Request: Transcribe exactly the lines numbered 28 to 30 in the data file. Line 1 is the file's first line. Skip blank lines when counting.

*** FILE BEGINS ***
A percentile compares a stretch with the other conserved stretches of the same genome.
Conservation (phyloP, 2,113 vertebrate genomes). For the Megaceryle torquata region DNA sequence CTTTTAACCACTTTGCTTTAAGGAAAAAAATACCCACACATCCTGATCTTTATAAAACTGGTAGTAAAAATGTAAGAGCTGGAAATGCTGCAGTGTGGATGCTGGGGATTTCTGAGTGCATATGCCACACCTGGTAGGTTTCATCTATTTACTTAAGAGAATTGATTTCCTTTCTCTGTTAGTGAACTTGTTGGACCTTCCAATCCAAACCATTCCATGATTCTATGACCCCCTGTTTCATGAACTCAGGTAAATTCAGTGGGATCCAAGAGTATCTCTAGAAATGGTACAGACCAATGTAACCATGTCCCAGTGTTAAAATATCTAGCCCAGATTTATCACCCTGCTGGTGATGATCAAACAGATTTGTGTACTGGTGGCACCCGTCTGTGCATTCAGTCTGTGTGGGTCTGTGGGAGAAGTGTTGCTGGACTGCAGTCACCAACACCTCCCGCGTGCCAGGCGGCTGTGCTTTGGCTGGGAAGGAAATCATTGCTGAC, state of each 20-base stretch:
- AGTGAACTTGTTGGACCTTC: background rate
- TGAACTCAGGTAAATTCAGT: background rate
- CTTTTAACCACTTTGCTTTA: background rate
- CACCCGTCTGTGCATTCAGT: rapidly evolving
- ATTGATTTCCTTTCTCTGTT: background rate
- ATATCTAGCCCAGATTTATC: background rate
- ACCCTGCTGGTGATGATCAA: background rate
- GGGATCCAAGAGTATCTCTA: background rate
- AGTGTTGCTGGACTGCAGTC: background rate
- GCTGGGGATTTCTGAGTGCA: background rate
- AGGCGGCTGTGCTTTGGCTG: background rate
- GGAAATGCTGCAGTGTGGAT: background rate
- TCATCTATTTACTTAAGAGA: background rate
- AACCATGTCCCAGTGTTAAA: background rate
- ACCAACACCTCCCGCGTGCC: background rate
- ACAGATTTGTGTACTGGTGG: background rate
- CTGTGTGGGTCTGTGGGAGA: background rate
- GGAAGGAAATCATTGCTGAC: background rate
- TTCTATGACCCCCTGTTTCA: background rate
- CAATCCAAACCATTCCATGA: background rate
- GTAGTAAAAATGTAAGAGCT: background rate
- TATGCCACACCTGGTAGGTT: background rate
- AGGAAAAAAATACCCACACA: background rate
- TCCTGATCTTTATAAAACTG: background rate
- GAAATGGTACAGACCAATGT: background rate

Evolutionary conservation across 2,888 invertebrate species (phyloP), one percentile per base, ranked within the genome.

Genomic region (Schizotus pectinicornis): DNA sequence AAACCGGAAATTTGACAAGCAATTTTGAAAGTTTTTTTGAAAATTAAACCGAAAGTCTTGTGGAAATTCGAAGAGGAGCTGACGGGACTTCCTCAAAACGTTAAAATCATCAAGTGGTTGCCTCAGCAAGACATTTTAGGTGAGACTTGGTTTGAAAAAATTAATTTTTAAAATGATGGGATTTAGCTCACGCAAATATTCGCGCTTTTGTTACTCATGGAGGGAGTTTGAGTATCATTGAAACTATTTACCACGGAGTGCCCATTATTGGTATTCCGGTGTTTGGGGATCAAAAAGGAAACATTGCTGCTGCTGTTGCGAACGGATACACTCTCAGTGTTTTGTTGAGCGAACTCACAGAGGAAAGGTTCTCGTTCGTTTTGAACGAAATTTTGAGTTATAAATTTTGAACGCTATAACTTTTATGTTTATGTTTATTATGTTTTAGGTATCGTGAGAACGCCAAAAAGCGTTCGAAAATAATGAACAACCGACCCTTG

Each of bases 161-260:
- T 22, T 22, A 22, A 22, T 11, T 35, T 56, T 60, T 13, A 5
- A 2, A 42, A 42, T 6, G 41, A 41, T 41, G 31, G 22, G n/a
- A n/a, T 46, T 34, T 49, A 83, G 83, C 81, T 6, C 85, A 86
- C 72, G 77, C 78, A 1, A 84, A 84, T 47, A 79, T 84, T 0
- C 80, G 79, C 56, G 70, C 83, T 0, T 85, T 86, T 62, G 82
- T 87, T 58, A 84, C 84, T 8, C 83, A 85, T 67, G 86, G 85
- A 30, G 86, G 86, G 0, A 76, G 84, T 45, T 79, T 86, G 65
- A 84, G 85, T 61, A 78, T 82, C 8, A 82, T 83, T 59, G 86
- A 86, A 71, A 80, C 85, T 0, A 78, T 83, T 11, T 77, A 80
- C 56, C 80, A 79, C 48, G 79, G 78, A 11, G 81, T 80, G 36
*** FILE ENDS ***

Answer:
Evolutionary conservation across 2,888 invertebrate species (phyloP), one percentile per base, ranked within the genome.

Genomic region (Schizotus pectinicornis): DNA sequence AAACCGGAAATTTGACAAGCAATTTTGAAAGTTTTTTTGAAAATTAAACCGAAAGTCTTGTGGAAATTCGAAGAGGAGCTGACGGGACTTCCTCAAAACGTTAAAATCATCAAGTGGTTGCCTCAGCAAGACATTTTAGGTGAGACTTGGTTTGAAAAAATTAATTTTTAAAATGATGGGATTTAGCTCACGCAAATATTCGCGCTTTTGTTACTCATGGAGGGAGTTTGAGTATCATTGAAACTATTTACCACGGAGTGCCCATTATTGGTATTCCGGTGTTTGGGGATCAAAAAGGAAACATTGCTGCTGCTGTTGCGAACGGATACACTCTCAGTGTTTTGTTGAGCGAACTCACAGAGGAAAGGTTCTCGTTCGTTTTGAACGAAATTTTGAGTTATAAATTTTGAACGCTATAACTTTTATGTTTATGTTTATTATGTTTTAGGTATCGTGAGAACGCCAAAAAGCGTTCGAAAATAATGAACAACCGACCCTTG

Each of bases 161-260: